Nicholas Pooran Is The New Captain



Wicketkeeper/batter takes over WI white-ball captaincy

Right man for the job.

Nicholas Pooran’s appointed as captain of the West Indies white-ball teams was lauded by Trinidad and Tobago Red Force coach David Furlonge and T&T Cricket Board president Azim Bassarath who both noted the left-hander deserved to be promoted to the post vacated by fellow Trinidadian Kieron Pollard, who announced his retirement from international cricket last month.

Both men said the 28-year-old Pooran had proven himself a leader in the team and that he had the mental strength to take up one of the toughest jobs in cricket. “I think he will handle it well,” Furlonge said.

“Captaining West Indies is a very high-pressure position. It is not even like captaining a Trinidad side. Captaining West Indies where you have different players from different territories and people with different views…already there will be critics but I think he is mentally prepared for that and I think he will do well,” the Red Force coach added.

“It was expected that he would be named captain with the stints he had when Pollard wasn’t there. He has worked hard on his game and you can see him improving now and the captaincy I think will give him more determination to do even better and to be more consistent in his game,” Furlonge continued.

With Pollard missing through injury, Pooran led West Indies to a T20 series win over Australia in the Caribbean last year and also was at the helm for a humbling whitewash away to Pakistan last December. Overall, he has led West Indies in eight T20s and two ODIs — both coming earlier this year in Ahmedabad when the tourists also suffered a 3-0 whitewash.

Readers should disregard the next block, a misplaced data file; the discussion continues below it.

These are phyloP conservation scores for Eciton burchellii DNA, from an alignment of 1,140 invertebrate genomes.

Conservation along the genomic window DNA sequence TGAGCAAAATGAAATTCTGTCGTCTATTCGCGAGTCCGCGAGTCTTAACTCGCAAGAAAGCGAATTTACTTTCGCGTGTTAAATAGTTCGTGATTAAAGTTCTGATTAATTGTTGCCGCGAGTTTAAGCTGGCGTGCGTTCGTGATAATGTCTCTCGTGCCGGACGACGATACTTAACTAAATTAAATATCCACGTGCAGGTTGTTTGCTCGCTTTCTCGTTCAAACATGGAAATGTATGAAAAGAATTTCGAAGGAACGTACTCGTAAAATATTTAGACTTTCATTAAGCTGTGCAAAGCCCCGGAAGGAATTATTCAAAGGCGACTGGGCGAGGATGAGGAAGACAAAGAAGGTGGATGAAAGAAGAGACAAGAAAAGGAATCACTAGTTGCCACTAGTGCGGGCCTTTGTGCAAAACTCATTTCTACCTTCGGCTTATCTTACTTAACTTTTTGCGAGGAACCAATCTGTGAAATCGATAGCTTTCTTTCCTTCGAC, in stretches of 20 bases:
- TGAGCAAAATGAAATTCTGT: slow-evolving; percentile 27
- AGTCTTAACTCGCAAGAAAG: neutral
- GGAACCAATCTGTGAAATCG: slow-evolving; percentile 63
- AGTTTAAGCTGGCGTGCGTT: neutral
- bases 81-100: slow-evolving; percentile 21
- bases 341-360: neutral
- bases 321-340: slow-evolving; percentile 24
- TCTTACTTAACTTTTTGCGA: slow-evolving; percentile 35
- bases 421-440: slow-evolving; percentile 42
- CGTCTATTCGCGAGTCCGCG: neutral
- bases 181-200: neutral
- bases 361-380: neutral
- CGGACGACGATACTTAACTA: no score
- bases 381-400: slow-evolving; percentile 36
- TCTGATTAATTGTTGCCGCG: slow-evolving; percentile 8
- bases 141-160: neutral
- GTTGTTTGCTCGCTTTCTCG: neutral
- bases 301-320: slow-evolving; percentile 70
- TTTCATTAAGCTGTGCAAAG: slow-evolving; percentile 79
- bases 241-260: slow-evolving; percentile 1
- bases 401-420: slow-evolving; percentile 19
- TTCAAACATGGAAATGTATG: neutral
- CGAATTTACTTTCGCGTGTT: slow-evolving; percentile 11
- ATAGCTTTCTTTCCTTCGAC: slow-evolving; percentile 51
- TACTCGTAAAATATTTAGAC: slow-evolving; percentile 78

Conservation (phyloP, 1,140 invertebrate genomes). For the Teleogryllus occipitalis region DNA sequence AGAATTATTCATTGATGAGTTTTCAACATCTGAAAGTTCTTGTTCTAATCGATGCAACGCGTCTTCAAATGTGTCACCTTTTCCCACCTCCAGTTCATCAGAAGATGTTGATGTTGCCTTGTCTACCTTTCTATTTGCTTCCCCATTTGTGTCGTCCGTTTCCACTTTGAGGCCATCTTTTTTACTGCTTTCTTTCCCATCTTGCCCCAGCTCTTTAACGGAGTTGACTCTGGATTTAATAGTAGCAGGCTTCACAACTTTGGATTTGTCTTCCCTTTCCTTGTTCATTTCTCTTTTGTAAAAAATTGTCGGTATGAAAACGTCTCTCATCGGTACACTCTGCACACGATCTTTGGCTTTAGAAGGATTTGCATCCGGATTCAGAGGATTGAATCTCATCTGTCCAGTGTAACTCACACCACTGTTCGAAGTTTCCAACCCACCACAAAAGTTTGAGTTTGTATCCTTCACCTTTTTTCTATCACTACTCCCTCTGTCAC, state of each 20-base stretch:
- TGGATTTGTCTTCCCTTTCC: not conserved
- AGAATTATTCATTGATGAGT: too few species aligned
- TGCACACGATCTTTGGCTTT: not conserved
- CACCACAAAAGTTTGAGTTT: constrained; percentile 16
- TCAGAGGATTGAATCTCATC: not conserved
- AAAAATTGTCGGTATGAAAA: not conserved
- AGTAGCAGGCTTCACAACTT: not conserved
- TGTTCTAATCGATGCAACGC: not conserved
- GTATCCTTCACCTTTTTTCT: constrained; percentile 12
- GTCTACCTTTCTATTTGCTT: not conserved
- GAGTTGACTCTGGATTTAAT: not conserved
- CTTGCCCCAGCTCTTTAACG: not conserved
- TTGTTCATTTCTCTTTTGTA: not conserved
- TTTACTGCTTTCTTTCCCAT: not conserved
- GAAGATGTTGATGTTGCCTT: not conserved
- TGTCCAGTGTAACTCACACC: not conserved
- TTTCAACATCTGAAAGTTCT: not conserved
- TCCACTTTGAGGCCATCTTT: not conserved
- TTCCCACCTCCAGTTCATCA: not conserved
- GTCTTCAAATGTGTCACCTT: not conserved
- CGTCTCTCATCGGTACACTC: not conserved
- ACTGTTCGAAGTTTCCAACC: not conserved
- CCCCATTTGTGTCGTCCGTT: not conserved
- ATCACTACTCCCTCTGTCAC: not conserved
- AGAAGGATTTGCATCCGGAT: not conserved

“I think he has shown his knowledge of the game and he has proven himself in the leadership role. He has been tried and has proven that he can handle the responsibility,” he added.

Furlonge also noted that Pooran’s appointment comes at a crucial time when the team is grooming a new crop of players to take the team forward in limited overs cricket. “The players on the West Indies team now…the team no longer have what they would term ‘senior player’. Pooran is one of the senior players now, although he is young.

“You also have (Shimron) Hetmyer there and some other new players who are being groomed now. So, basically, he has a great responsibility of grooming a young West Indies team for the future. And I know he is ready to take on that role,” Furlonge added.

For Bassarath, how Pooran handled himself in Pakistan was an indicator of his leadership ability. “After seeing what he did in the T20s he captained in Pakistan, I think he was definitely the ideal choice to take over from Pollard and I want to congratulate him I wish him well and I hope he lives up to the expectations of everybody,” Bassarath told the Express yesterday.

“I also believe he deserves to be captain after really displaying that type of leadership in the absence of Pollard and I am also of the firm belief that he will do well at the helm of the team,” the TTCB president added.

Meanwhile, CWI director of cricket Jimmy Adams and CWI president Ricky Skerritt also agreed that Pooran is ready to step into the leadership role. “We believe Nicholas is ready for the challenge of leading our white ball teams given his experience, performances, and the respect he has within the playing group,” said Adams.

“The selection panel believes that Nicholas has matured as a player and were impressed with his leadership of both teams when Kieron Pollard had been absent. The experience he has gathered playing in various franchise leagues around the world was also a factor in the decision to recommend him for the T20 captaincy,” Adams added.

Skerritt said Pooran was a “specially gifted cricketer and the right person to take over the white-ball captaincy.”

“We are confident that he will continue to climb the leadership learning curve speedily, and successfully. I appeal to all West Indies cricket stakeholders to give Nicholas the support and encouragement that he deserves,” the CWI boss added.

Photo: Nicholas Pooran